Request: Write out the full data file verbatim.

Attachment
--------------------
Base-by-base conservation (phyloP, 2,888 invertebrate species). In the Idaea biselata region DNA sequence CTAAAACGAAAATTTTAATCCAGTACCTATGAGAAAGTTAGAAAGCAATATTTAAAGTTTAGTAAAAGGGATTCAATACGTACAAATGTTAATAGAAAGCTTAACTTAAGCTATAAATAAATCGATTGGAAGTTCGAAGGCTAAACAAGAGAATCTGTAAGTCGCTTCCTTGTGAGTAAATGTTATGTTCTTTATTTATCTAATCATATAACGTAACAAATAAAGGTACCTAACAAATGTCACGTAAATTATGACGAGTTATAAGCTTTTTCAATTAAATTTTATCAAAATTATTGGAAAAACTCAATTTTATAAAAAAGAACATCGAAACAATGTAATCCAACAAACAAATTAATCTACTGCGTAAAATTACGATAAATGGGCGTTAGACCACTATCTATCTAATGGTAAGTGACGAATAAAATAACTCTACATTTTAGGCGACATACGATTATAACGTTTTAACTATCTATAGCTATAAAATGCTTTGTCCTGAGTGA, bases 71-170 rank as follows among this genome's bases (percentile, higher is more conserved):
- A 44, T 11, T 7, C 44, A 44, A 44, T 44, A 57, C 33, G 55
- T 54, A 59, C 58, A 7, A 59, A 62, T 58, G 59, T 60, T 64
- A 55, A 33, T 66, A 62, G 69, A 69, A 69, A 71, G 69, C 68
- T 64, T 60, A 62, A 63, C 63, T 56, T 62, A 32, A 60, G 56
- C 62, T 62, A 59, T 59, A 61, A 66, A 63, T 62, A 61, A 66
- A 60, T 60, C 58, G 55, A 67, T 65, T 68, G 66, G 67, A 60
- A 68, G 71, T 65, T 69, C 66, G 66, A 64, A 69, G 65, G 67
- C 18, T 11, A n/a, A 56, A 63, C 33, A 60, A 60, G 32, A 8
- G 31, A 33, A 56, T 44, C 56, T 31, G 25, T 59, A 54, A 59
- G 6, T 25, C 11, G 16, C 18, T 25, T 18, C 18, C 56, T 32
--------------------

Base-by-base conservation (phyloP, 2,888 invertebrate species). In the Idaea biselata region DNA sequence CTAAAACGAAAATTTTAATCCAGTACCTATGAGAAAGTTAGAAAGCAATATTTAAAGTTTAGTAAAAGGGATTCAATACGTACAAATGTTAATAGAAAGCTTAACTTAAGCTATAAATAAATCGATTGGAAGTTCGAAGGCTAAACAAGAGAATCTGTAAGTCGCTTCCTTGTGAGTAAATGTTATGTTCTTTATTTATCTAATCATATAACGTAACAAATAAAGGTACCTAACAAATGTCACGTAAATTATGACGAGTTATAAGCTTTTTCAATTAAATTTTATCAAAATTATTGGAAAAACTCAATTTTATAAAAAAGAACATCGAAACAATGTAATCCAACAAACAAATTAATCTACTGCGTAAAATTACGATAAATGGGCGTTAGACCACTATCTATCTAATGGTAAGTGACGAATAAAATAACTCTACATTTTAGGCGACATACGATTATAACGTTTTAACTATCTATAGCTATAAAATGCTTTGTCCTGAGTGA, bases 71-170 rank as follows among this genome's bases (percentile, higher is more conserved):
- A 44, T 11, T 7, C 44, A 44, A 44, T 44, A 57, C 33, G 55
- T 54, A 59, C 58, A 7, A 59, A 62, T 58, G 59, T 60, T 64
- A 55, A 33, T 66, A 62, G 69, A 69, A 69, A 71, G 69, C 68
- T 64, T 60, A 62, A 63, C 63, T 56, T 62, A 32, A 60, G 56
- C 62, T 62, A 59, T 59, A 61, A 66, A 63, T 62, A 61, A 66
- A 60, T 60, C 58, G 55, A 67, T 65, T 68, G 66, G 67, A 60
- A 68, G 71, T 65, T 69, C 66, G 66, A 64, A 69, G 65, G 67
- C 18, T 11, A n/a, A 56, A 63, C 33, A 60, A 60, G 32, A 8
- G 31, A 33, A 56, T 44, C 56, T 31, G 25, T 59, A 54, A 59
- G 6, T 25, C 11, G 16, C 18, T 25, T 18, C 18, C 56, T 32